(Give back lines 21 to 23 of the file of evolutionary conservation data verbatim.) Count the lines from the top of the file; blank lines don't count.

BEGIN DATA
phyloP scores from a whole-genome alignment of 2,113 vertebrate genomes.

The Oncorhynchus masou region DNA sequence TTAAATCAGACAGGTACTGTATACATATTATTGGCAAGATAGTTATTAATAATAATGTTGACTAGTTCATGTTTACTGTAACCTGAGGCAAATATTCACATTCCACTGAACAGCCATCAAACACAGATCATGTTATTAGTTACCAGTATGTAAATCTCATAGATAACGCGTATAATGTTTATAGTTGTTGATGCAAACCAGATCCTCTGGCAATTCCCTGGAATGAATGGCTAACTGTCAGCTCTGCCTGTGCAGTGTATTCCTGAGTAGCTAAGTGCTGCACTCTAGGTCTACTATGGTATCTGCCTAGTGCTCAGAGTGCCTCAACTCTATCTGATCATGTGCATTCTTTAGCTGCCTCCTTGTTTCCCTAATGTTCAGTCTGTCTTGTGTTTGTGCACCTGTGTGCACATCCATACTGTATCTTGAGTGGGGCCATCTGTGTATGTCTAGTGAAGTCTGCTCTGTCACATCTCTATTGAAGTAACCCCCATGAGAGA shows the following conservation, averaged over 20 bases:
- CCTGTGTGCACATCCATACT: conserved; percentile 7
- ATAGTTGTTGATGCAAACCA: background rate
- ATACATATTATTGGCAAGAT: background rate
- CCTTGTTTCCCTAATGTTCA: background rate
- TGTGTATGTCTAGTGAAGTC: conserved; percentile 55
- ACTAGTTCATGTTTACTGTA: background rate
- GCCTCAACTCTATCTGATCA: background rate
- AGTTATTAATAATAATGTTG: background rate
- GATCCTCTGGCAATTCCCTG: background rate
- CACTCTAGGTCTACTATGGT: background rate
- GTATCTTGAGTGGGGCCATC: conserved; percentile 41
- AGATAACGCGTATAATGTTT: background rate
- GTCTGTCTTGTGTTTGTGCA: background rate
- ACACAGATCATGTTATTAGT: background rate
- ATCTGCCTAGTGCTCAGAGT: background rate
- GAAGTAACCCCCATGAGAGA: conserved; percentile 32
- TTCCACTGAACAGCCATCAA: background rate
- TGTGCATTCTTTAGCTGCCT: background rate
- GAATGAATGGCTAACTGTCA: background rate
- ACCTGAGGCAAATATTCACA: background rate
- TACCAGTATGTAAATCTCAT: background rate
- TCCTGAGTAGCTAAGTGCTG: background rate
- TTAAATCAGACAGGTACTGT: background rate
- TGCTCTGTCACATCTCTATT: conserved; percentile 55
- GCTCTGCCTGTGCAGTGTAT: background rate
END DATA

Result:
- GAATGAATGGCTAACTGTCA: background rate
- ACCTGAGGCAAATATTCACA: background rate
- TACCAGTATGTAAATCTCAT: background rate